Plan for today: Get the creasing preview done. Let's start.

Yes, after 2 hours I got it working on the creasing view. I don't know yet if I need a preview on the 3d yet. But I frequently into problems with the indices based organziation of the polygons and vertices (this structure is good). In my loops I frequently mix up indices of the current loop just pointing to the array and indices pointing to a vertex or polygon.

THis yielded into a stupid bug just now: I was iterating over the vertices of a given polygon. I had to check for the intersections between the vertices and the plane. This worked but I quickly run into problems with multiple lines. First I blamed my mesh generating algorithm (so justa visual error) but I quickly discovered that some of the intersections were basically ok, but the involved vertices were part of two different polygons. The bug? Looks like this:

for( let i = 0, l = polygonIndices.length; i < l) {
  let currentIndex = polygonIndices[i]
  let followIndex = (currentIndex + 1) % vertices.length;

currentIndex and followIndex will hold the actual pointers to the vertices. To always get a pair I use modulo. But I use it on the wrong dimension. I should modulo the accessor of the polygonIndices array - otherwise I get some unrelated vertex not beloinging to the current polygon.

I started with the refactoring. Created a new model to hold my polygons, vertices and vertices2d. Nothing more. I recognized that I created a polygonList to do the same before. But I rememeber that I introduced bugs with this so I just reverted everything. I must have forgotten that file. So now: More carefully working on this. My goal is to get a nice class compound to work with polygons & points. Both with indices and the actual value. I plan to try out some es6 generator patterns to easily loop over all or parts of them.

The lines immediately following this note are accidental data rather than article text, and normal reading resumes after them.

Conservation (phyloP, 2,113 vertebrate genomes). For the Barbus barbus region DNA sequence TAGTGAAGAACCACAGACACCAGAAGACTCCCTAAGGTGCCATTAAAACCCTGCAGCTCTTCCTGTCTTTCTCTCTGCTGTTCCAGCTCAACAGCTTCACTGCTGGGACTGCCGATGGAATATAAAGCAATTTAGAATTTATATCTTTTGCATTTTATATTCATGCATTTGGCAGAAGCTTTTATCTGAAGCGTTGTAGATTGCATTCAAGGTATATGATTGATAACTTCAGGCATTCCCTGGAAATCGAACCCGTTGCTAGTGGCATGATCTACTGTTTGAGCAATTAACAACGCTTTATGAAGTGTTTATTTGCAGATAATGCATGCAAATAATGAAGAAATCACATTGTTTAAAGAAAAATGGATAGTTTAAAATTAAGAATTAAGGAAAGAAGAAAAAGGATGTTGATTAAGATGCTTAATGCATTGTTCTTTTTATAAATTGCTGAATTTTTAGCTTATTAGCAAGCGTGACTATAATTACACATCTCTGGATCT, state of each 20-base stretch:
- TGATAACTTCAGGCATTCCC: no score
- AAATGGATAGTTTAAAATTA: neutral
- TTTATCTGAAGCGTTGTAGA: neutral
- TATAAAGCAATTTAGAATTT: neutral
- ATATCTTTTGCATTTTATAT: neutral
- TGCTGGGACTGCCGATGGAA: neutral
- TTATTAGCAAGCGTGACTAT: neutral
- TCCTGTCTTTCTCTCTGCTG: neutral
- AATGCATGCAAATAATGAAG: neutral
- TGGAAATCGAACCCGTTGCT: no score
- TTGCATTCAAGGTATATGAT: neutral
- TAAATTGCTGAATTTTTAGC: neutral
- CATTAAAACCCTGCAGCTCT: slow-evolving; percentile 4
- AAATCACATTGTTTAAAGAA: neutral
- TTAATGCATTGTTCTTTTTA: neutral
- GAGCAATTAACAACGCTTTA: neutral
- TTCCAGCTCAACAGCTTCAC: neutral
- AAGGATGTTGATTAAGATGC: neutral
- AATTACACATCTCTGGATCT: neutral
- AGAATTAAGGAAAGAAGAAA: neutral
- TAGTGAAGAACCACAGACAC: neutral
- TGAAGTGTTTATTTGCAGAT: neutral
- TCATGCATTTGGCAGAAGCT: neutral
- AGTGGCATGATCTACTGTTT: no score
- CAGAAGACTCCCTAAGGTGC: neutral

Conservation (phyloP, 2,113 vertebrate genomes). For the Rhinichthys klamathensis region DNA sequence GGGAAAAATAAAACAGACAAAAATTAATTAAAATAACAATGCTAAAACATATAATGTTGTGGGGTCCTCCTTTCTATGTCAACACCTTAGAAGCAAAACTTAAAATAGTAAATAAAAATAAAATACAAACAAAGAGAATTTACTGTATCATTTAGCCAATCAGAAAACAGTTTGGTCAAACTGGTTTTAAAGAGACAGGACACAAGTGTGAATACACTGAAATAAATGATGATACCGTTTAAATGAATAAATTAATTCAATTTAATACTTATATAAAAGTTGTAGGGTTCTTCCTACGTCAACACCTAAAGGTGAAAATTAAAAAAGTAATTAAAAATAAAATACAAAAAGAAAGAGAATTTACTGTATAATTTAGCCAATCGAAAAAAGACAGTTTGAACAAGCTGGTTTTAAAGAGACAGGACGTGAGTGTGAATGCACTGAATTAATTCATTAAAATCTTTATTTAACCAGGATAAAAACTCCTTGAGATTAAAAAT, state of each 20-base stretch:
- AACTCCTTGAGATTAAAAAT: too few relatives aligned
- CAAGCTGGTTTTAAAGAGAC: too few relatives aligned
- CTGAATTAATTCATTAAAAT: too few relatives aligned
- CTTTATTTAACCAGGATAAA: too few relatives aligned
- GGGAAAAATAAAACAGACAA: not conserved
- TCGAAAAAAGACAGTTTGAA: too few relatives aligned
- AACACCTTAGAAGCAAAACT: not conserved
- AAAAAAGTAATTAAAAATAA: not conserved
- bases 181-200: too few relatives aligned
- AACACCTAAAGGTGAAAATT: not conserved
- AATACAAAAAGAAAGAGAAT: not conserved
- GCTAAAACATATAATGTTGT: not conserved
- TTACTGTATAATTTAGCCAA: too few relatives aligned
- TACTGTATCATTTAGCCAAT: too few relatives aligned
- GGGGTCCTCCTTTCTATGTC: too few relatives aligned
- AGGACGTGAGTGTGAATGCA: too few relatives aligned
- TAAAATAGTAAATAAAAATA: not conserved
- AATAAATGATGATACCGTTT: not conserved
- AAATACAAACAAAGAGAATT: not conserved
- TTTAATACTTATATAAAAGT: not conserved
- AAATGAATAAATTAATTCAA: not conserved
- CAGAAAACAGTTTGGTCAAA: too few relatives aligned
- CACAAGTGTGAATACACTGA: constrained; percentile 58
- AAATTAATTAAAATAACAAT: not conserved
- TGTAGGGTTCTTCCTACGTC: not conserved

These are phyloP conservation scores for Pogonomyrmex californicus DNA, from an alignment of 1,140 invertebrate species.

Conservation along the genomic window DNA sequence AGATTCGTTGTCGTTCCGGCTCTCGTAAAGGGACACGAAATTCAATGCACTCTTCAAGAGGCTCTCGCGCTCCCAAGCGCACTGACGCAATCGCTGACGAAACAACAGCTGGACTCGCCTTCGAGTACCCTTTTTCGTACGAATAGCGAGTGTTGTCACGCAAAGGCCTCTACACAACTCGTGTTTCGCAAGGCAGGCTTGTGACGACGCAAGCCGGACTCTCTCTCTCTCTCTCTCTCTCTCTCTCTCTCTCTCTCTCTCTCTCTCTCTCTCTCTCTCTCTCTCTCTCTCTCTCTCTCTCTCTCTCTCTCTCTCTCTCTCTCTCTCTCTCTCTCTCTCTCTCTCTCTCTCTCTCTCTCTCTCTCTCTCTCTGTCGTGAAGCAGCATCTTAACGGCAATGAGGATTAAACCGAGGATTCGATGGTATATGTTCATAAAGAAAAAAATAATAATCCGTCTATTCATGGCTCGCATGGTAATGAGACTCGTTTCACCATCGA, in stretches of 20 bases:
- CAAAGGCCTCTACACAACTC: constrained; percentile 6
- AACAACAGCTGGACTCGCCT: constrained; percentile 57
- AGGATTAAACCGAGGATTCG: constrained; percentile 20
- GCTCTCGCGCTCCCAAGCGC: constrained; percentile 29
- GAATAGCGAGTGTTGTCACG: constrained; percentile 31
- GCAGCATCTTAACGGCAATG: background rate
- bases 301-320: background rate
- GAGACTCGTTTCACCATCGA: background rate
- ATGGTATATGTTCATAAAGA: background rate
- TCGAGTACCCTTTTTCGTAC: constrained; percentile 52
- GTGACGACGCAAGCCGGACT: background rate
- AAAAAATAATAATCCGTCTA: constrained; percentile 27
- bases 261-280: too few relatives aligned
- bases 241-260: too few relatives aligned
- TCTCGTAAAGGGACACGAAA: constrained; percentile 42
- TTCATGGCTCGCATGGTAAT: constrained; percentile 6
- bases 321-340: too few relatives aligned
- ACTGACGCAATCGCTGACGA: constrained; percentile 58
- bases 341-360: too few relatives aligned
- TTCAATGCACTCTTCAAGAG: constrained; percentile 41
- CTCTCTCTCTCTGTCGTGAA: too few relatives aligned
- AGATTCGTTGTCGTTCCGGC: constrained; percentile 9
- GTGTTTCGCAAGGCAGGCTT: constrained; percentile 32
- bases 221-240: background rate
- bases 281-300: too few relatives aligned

let followIndex = polygonIndices[(i + 1)%polygonIndices.length];

Bug fixed and I feel like a novice running into bugs like this. THis is a very clear sign that I'm not comfortable with the current structure of the code. This comes from porting code combine with my prototyping loving mind to get things running quickly. So I really need a very thorough refactor session soon to get things straight and readable.


Ok I'm getting nowhere with my debugging. I tested some basic reflections within the state of the crane/bird base. Step 7. Reflecting one of the bird base legs. It's polygon index 23 in the saved file. It's working then I play it with the playbook but when I do the same manually (select polygon 23, reflect in the same direction) it is just flipping the whole origami. Which shouldn't happen when I flip only a specific polygon. So now I want to go further back. Let's build the bird base myself without relying on the given playbook. Steps 1-4 are easy. Step 5 isn't going to work. I'm missing some tool. My points only snap to half and thirds, but to get that side folded and aligned to the center I need some other ratio. I'm now thinking that Angle bisector, Through 3 and Neusis Mode are not only for fun in the java application. I read the manual. And I have the strong feeling I'm missing the angle bisector. So back to the roots: